Body Language and Flirting - Blifaloo Interesting Info -> Body Language -> Flirting Body Language (part 1) Quick Jump: General Signs of Flirting | Male Flirting | Female Flirting Also See: Body Language Resources | Decoding Male Body Language Updated March 21st - 2012. New resources, information, books and links added. Only 7% of communication is verbal communication. (see note) 38% of it depends on our intonation, or the sound of our voice. Technology Review: Brain Coprocessors Ed Boyden, an Assistant Professor, Biological Engineering, and Brain and Cognitive Sciences at the MIT Media Lab, will give a presentation on using light to study and treat brain disorders at 3.30pm on Wednesday at EmTech 2010. Watch a live feed of the session here. The last few decades have seen a surge of invention of technologies that enable the observation or perturbation of information in the brain. Functional MRI, which measures blood flow changes associated with brain activity, is being explored for purposes as diverse as lie detection, prediction of human decision making, and assessment of language recovery after stroke. Implanted electrical stimulators, which enable control of neural circuit activity, are borne by hundreds of thousands of people to treat conditions such as deafness, Parkinson’s disease, and obsessive-compulsive disorder.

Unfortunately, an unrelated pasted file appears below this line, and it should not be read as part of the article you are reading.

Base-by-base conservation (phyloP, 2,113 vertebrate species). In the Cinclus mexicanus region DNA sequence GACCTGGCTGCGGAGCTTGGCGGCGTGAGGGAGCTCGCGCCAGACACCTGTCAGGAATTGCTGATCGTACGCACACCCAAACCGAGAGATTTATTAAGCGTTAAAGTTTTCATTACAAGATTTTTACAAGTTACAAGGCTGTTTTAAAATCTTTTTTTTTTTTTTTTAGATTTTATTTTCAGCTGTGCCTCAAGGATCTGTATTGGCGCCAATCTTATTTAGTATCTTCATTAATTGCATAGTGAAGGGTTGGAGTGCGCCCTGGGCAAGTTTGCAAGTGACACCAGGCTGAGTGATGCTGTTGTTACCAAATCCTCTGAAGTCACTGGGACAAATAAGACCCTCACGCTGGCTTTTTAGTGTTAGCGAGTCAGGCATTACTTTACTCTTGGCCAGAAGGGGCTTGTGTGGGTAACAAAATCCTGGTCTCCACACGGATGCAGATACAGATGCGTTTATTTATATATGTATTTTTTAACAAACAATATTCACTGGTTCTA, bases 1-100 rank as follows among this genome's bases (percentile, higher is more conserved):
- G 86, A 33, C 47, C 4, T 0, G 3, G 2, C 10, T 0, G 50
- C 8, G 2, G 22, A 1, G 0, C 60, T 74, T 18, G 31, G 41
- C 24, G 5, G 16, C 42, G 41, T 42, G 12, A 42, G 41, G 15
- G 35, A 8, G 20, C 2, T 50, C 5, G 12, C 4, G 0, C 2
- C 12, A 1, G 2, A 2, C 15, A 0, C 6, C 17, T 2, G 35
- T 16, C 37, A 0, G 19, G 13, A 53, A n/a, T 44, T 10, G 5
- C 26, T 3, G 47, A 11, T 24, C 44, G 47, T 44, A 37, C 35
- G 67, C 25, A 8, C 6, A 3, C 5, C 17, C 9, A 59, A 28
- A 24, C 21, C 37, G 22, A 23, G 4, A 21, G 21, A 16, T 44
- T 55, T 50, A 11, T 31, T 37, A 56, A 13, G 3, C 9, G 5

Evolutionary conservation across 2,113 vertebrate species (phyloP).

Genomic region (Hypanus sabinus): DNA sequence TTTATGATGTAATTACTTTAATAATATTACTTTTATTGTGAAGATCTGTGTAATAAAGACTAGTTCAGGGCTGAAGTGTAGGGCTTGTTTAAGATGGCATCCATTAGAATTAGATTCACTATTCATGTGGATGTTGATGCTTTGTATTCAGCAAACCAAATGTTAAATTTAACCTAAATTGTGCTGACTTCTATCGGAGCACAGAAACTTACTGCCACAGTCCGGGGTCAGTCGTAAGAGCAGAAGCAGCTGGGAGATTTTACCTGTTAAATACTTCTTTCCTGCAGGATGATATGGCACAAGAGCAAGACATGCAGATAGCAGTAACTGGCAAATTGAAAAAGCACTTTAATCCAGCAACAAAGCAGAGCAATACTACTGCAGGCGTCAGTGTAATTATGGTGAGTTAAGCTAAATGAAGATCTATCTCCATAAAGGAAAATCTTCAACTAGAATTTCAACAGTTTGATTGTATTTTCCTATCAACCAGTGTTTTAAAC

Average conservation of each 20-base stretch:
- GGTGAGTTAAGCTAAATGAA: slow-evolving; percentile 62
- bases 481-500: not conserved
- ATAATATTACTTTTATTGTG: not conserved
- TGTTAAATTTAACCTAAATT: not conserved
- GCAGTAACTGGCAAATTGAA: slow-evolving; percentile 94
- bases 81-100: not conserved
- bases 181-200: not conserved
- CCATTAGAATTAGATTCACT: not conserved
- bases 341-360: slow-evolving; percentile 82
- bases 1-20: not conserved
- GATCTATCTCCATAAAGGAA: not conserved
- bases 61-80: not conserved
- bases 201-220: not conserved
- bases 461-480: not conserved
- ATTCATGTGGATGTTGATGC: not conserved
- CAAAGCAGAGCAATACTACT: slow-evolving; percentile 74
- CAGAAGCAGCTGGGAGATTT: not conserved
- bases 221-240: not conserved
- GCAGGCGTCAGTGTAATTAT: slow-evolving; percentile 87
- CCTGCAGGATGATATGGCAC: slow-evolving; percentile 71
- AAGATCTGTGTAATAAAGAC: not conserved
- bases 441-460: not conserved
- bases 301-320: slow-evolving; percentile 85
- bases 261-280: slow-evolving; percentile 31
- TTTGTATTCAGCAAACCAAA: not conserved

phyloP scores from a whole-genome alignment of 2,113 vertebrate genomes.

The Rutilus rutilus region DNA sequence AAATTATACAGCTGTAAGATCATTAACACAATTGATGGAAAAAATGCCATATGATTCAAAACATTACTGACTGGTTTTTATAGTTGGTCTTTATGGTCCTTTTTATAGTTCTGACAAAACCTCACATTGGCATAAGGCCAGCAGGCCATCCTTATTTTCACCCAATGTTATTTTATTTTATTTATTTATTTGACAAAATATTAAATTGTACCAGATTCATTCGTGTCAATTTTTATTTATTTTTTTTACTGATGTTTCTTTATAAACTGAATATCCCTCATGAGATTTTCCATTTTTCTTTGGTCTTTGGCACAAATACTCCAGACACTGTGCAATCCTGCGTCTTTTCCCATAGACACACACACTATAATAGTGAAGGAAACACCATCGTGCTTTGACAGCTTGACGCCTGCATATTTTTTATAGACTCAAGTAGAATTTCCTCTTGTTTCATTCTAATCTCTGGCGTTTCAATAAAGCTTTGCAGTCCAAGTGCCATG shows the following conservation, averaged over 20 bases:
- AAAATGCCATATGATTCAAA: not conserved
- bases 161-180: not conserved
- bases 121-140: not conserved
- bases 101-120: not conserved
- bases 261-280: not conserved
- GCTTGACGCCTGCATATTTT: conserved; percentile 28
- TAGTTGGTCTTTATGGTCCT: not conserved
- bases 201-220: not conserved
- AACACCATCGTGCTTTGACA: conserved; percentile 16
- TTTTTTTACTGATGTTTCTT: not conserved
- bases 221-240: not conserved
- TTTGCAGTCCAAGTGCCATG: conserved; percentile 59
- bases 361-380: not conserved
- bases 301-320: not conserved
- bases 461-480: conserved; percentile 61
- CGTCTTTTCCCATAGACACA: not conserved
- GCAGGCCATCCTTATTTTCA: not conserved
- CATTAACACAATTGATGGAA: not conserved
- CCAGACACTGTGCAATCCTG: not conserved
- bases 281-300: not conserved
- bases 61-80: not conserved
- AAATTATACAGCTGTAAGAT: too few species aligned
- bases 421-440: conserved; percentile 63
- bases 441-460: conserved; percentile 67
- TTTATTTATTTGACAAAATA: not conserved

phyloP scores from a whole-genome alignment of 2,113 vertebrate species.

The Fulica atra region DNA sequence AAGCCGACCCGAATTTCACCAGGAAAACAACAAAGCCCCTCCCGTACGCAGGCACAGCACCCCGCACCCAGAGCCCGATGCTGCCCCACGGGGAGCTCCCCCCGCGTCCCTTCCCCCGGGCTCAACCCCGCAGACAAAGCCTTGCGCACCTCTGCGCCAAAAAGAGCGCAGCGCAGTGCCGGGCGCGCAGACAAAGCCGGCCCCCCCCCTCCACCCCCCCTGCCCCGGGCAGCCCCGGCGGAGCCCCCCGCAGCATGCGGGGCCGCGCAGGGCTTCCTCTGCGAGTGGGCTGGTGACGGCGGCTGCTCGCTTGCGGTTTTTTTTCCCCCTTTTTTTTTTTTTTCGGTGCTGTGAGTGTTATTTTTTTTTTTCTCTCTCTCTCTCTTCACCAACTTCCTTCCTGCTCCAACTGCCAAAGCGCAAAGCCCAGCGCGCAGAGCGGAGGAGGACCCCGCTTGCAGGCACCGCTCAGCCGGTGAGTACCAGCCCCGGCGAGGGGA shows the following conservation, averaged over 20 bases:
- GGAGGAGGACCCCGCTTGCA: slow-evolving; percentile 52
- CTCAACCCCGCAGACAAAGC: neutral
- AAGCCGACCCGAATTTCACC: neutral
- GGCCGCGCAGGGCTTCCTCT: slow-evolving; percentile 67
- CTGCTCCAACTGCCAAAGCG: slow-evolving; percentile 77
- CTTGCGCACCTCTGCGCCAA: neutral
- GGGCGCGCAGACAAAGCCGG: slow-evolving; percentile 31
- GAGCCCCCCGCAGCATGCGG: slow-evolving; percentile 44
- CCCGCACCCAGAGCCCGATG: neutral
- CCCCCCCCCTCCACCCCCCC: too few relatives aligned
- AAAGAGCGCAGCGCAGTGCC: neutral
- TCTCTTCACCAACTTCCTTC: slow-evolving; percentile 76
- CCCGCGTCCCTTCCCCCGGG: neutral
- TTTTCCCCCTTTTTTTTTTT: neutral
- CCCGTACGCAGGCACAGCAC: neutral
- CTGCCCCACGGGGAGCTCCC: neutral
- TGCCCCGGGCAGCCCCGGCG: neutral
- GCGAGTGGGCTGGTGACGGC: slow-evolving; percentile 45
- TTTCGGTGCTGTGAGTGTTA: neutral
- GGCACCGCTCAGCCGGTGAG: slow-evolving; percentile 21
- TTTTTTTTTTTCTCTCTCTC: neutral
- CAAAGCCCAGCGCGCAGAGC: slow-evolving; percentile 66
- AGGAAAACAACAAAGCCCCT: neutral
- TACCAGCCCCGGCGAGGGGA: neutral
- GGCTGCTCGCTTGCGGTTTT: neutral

The neuroscientific study of hallucinogens Recently, an important and landmark paper was published in PLoS ONE (hooray open access!) titled, "Investigating the Mechanisms of Hallucinogen-Induced Visions Using 3,4-Methylenedioxyamphetamine (MDA): A Randomized Controlled Trial in Humans". It sounds daunting, but trust me, it's a very cool, approachable study. Now, in the spirit of full-disclosure, the lead author Dr. Matthew Baggott (hereafter referred to as "Matt"), is a friend of mine from grad school and he's been kind enough to grant me a very thorough interview for this post. The interview is quite long, so I'll give a brief overview of the research and some of Matt's comments, but I've posted the entire interview at the bottom of this post.